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Remembering Cynthia Layne

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On Sunday, January 18, the jazz community in and extending beyond Indianapolis lost a dear friend. Cynthia Layne, a contemporary jazz vocalist, lost her battle with cancer at the age of 51.

Layne was an in-demand performer around the city, appearing at venues including The Jazz Kitchen, The Chatterbox, Sullivan's Steakhouse and Vito Provolone's. She had released three albums -- In Due Time (2001), Reality (2004) and Beautiful Soul (2008) -- which were released by her label, Owl Studios (now The Owl Music Group). She performed often with saxophonist Rob Dixon, keyboardist Reggie Bishop and drummer Kenny Phelps. She also shared a stage on more than one occasion with electric violinist Cathy Morris.

Layne's performance "just came off to me as a gift," says frequent collaborator Cathy Morris.  - MARK SHELDON
  • Mark Sheldon
  • Layne's performance "just came off to me as a gift," says frequent collaborator Cathy Morris.

"I had a couple connections with Cynthia just being women in music," Morris says. "It was a sisterhood unlike any other. She was such a beautiful soul, such a beautiful spirit. She really made an impact wherever she performed."

Morris remarks on a picture of the two onstage at White River State Park a couple years ago. In the photo, Morris' back was to the crowd, but says there is a clear view of the joy on Layne's face. Despite the performers' positions, the shot tells the complete story of their interaction. "We were so engaged ... so involved," Morris says wistfully.

Layne's neo-soul vocal stylings were compared to those of singers such as Jill Scott and Sade, but neither description really capture's Layne's silky sound. In the video for "We" from Beautiful Soul, Layne's alto is a smooth groove that brings to mind a rainy evening and a slow dance in one's living room.It's also possible to imagine listening to Layne in a piano bar, singing softly in a candlelit room to a rapt audience.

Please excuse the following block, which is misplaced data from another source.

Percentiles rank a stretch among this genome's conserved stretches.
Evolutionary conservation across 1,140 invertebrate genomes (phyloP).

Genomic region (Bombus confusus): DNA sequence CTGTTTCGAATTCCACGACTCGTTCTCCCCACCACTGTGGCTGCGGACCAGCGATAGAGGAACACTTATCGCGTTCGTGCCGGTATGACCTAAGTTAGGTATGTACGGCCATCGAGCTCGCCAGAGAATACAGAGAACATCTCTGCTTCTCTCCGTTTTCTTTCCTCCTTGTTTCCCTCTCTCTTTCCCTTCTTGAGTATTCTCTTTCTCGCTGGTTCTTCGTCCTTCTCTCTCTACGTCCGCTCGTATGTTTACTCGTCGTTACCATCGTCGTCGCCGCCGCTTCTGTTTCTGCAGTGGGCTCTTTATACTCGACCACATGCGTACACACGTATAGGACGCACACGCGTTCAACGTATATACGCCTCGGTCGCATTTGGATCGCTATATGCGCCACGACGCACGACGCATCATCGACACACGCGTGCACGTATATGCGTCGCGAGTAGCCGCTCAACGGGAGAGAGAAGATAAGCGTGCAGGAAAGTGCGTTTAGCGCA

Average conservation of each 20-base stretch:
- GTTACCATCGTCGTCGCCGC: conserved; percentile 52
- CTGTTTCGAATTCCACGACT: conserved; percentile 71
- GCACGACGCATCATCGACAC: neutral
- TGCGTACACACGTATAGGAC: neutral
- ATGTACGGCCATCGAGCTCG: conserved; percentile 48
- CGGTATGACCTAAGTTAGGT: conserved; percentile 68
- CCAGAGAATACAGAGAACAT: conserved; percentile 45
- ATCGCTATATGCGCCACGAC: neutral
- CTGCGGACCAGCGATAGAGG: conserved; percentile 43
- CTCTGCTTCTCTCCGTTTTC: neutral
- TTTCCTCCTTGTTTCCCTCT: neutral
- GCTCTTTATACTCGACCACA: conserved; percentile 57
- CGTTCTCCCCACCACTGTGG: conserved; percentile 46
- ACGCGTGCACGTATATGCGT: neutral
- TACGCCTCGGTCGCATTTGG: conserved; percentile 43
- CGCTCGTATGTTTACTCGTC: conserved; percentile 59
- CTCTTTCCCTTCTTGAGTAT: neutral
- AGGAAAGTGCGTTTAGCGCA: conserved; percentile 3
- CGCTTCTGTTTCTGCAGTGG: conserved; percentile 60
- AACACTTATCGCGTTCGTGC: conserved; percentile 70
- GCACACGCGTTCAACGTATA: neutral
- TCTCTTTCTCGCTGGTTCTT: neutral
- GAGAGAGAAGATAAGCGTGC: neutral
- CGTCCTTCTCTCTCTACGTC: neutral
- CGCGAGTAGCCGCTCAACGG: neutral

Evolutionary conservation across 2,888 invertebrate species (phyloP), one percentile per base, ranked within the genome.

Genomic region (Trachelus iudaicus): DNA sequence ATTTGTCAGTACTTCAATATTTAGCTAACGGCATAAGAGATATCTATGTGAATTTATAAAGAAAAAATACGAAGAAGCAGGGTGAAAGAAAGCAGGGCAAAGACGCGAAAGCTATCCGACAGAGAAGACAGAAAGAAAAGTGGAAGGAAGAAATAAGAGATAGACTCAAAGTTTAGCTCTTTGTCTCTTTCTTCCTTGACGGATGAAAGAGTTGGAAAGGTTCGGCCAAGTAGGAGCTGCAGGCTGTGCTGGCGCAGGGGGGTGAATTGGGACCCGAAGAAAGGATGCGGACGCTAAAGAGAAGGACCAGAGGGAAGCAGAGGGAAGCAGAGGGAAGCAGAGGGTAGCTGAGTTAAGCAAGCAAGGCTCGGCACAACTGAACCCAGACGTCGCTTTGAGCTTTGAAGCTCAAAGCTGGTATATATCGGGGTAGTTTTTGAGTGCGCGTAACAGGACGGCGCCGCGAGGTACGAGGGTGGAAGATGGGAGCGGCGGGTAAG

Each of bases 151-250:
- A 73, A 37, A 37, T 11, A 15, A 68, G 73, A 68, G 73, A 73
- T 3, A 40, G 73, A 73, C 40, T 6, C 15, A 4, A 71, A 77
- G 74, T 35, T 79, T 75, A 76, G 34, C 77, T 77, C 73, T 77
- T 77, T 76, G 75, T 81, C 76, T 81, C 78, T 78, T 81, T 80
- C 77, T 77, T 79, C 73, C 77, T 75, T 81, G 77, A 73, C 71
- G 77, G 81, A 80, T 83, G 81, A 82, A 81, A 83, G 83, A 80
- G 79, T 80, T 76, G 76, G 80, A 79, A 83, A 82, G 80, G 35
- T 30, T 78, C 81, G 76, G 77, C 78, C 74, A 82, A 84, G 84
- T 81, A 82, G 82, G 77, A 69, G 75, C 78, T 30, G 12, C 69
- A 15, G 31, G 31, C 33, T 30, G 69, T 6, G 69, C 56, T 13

The assertion isn't far from the mark. John Stanley, general manager of Sullivan's Steakhouse, says, "We never had so much positive feedback than when she performed." Layne was a fixture at the Northside dining establishment, performing with accompanists on piano and drums. Stanley's words are certainly a compliment, especially when he shares that Sullivan's is "known for our music."

Cathy Morris would invite Layne onstage to "showcase her incredible talent." Layne wasn't a person to appear nervous in front of the crowd. Morris says, "[Her performance] just came off to me as a gift. [Music] is a different kind of intimacy. To be connected through music is so different than any other kind of connection."

Diagnosed with breast cancer in 2012, Layne's treatment was initially successful, but the disease returned last year. During her experience, Layne became involved with organizations such as the Little Red Door Cancer Agency.

Her support for breast cancer awareness and prevention groups also introduced her to people like Indy race car driver Pippa Mann, who met Layne when both appeared at the Pink Presser, a luncheon and news conference sponsored by the Susan G. Komen Foundation. On her Facebook page, Mann said, "[Layne's] incredible voice, her vibrant personality and her braveness in battle were an inspiration."

Layne will be missed by family, friends and fans far and wide. She is survived by her 17-year-old daughter Nina, her parents and brother. Funeral services will be held at Crown Hill Cemetery and Funeral Home this Saturday, Jan 24th. For details on arrangements and a tentatively mentioned jazz tribute performance (reported by the Indianapolis Star), please contact Crown Hill Cemetery directly.

Layne's music can be found on sites such as Spotify and for purchase on Amazon.

Of her longtime collaborator and friend, Cathy Morris pays tribute to Layne by saying, "She was just a beautiful woman inside and out."

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